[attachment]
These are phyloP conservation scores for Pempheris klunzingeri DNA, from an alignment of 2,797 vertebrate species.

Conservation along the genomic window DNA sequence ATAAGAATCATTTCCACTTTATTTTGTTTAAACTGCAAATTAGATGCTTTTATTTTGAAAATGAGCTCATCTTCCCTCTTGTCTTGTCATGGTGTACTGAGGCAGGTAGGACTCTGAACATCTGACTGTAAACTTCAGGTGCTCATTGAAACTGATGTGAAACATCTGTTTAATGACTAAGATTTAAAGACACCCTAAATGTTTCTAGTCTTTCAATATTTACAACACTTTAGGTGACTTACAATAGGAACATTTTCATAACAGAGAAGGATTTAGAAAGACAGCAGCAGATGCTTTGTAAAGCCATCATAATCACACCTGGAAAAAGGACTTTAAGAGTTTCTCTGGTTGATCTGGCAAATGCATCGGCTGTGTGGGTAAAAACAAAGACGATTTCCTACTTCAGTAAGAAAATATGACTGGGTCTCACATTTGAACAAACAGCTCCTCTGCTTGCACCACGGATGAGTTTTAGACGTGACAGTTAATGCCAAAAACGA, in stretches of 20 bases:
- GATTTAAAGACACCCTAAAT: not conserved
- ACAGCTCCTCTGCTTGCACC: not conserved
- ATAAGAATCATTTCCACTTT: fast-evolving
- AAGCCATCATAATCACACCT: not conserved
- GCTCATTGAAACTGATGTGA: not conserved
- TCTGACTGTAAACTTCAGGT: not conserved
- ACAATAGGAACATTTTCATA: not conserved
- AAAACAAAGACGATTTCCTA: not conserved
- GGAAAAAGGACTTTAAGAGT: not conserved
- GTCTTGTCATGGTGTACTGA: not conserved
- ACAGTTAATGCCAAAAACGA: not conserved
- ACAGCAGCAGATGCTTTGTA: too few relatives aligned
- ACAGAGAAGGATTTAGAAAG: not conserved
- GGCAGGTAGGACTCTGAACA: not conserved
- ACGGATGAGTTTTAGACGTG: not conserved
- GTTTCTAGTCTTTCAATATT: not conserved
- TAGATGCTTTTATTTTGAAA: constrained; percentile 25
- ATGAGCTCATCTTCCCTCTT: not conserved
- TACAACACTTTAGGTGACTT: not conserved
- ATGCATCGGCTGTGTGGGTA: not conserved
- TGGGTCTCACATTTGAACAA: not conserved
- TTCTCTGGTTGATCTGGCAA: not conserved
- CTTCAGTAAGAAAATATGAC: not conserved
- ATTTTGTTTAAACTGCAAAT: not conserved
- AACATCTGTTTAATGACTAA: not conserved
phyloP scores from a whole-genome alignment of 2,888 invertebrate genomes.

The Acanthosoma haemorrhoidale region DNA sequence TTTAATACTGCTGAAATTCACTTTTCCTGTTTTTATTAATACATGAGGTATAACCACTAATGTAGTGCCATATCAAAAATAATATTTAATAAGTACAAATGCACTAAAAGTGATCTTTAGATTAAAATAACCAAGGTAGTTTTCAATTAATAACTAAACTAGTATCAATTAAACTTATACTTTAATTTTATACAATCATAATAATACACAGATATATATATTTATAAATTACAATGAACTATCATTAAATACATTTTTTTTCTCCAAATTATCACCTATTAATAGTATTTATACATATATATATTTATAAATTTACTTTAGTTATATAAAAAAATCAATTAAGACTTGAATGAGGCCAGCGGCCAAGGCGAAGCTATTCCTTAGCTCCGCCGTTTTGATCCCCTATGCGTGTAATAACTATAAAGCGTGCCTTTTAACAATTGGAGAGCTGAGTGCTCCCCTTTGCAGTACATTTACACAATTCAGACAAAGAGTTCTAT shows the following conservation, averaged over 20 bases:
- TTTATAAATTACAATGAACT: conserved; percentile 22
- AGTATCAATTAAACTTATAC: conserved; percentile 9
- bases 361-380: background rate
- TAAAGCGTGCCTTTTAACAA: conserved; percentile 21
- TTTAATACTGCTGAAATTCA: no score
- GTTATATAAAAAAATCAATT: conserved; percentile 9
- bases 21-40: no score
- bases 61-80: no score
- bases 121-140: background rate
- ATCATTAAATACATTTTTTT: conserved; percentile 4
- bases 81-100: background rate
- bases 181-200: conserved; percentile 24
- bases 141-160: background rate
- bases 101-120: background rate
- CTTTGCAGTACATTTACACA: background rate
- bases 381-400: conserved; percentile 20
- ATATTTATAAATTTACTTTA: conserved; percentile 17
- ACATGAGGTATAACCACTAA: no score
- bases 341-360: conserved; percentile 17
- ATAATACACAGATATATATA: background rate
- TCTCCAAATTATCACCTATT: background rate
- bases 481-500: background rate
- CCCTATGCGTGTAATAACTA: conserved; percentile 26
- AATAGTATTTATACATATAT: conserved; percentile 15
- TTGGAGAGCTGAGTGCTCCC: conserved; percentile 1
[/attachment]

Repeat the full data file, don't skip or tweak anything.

These are phyloP conservation scores for Pempheris klunzingeri DNA, from an alignment of 2,797 vertebrate species.

Conservation along the genomic window DNA sequence ATAAGAATCATTTCCACTTTATTTTGTTTAAACTGCAAATTAGATGCTTTTATTTTGAAAATGAGCTCATCTTCCCTCTTGTCTTGTCATGGTGTACTGAGGCAGGTAGGACTCTGAACATCTGACTGTAAACTTCAGGTGCTCATTGAAACTGATGTGAAACATCTGTTTAATGACTAAGATTTAAAGACACCCTAAATGTTTCTAGTCTTTCAATATTTACAACACTTTAGGTGACTTACAATAGGAACATTTTCATAACAGAGAAGGATTTAGAAAGACAGCAGCAGATGCTTTGTAAAGCCATCATAATCACACCTGGAAAAAGGACTTTAAGAGTTTCTCTGGTTGATCTGGCAAATGCATCGGCTGTGTGGGTAAAAACAAAGACGATTTCCTACTTCAGTAAGAAAATATGACTGGGTCTCACATTTGAACAAACAGCTCCTCTGCTTGCACCACGGATGAGTTTTAGACGTGACAGTTAATGCCAAAAACGA, in stretches of 20 bases:
- GATTTAAAGACACCCTAAAT: not conserved
- ACAGCTCCTCTGCTTGCACC: not conserved
- ATAAGAATCATTTCCACTTT: fast-evolving
- AAGCCATCATAATCACACCT: not conserved
- GCTCATTGAAACTGATGTGA: not conserved
- TCTGACTGTAAACTTCAGGT: not conserved
- ACAATAGGAACATTTTCATA: not conserved
- AAAACAAAGACGATTTCCTA: not conserved
- GGAAAAAGGACTTTAAGAGT: not conserved
- GTCTTGTCATGGTGTACTGA: not conserved
- ACAGTTAATGCCAAAAACGA: not conserved
- ACAGCAGCAGATGCTTTGTA: too few relatives aligned
- ACAGAGAAGGATTTAGAAAG: not conserved
- GGCAGGTAGGACTCTGAACA: not conserved
- ACGGATGAGTTTTAGACGTG: not conserved
- GTTTCTAGTCTTTCAATATT: not conserved
- TAGATGCTTTTATTTTGAAA: constrained; percentile 25
- ATGAGCTCATCTTCCCTCTT: not conserved
- TACAACACTTTAGGTGACTT: not conserved
- ATGCATCGGCTGTGTGGGTA: not conserved
- TGGGTCTCACATTTGAACAA: not conserved
- TTCTCTGGTTGATCTGGCAA: not conserved
- CTTCAGTAAGAAAATATGAC: not conserved
- ATTTTGTTTAAACTGCAAAT: not conserved
- AACATCTGTTTAATGACTAA: not conserved
phyloP scores from a whole-genome alignment of 2,888 invertebrate genomes.

The Acanthosoma haemorrhoidale region DNA sequence TTTAATACTGCTGAAATTCACTTTTCCTGTTTTTATTAATACATGAGGTATAACCACTAATGTAGTGCCATATCAAAAATAATATTTAATAAGTACAAATGCACTAAAAGTGATCTTTAGATTAAAATAACCAAGGTAGTTTTCAATTAATAACTAAACTAGTATCAATTAAACTTATACTTTAATTTTATACAATCATAATAATACACAGATATATATATTTATAAATTACAATGAACTATCATTAAATACATTTTTTTTCTCCAAATTATCACCTATTAATAGTATTTATACATATATATATTTATAAATTTACTTTAGTTATATAAAAAAATCAATTAAGACTTGAATGAGGCCAGCGGCCAAGGCGAAGCTATTCCTTAGCTCCGCCGTTTTGATCCCCTATGCGTGTAATAACTATAAAGCGTGCCTTTTAACAATTGGAGAGCTGAGTGCTCCCCTTTGCAGTACATTTACACAATTCAGACAAAGAGTTCTAT shows the following conservation, averaged over 20 bases:
- TTTATAAATTACAATGAACT: conserved; percentile 22
- AGTATCAATTAAACTTATAC: conserved; percentile 9
- bases 361-380: background rate
- TAAAGCGTGCCTTTTAACAA: conserved; percentile 21
- TTTAATACTGCTGAAATTCA: no score
- GTTATATAAAAAAATCAATT: conserved; percentile 9
- bases 21-40: no score
- bases 61-80: no score
- bases 121-140: background rate
- ATCATTAAATACATTTTTTT: conserved; percentile 4
- bases 81-100: background rate
- bases 181-200: conserved; percentile 24
- bases 141-160: background rate
- bases 101-120: background rate
- CTTTGCAGTACATTTACACA: background rate
- bases 381-400: conserved; percentile 20
- ATATTTATAAATTTACTTTA: conserved; percentile 17
- ACATGAGGTATAACCACTAA: no score
- bases 341-360: conserved; percentile 17
- ATAATACACAGATATATATA: background rate
- TCTCCAAATTATCACCTATT: background rate
- bases 481-500: background rate
- CCCTATGCGTGTAATAACTA: conserved; percentile 26
- AATAGTATTTATACATATAT: conserved; percentile 15
- TTGGAGAGCTGAGTGCTCCC: conserved; percentile 1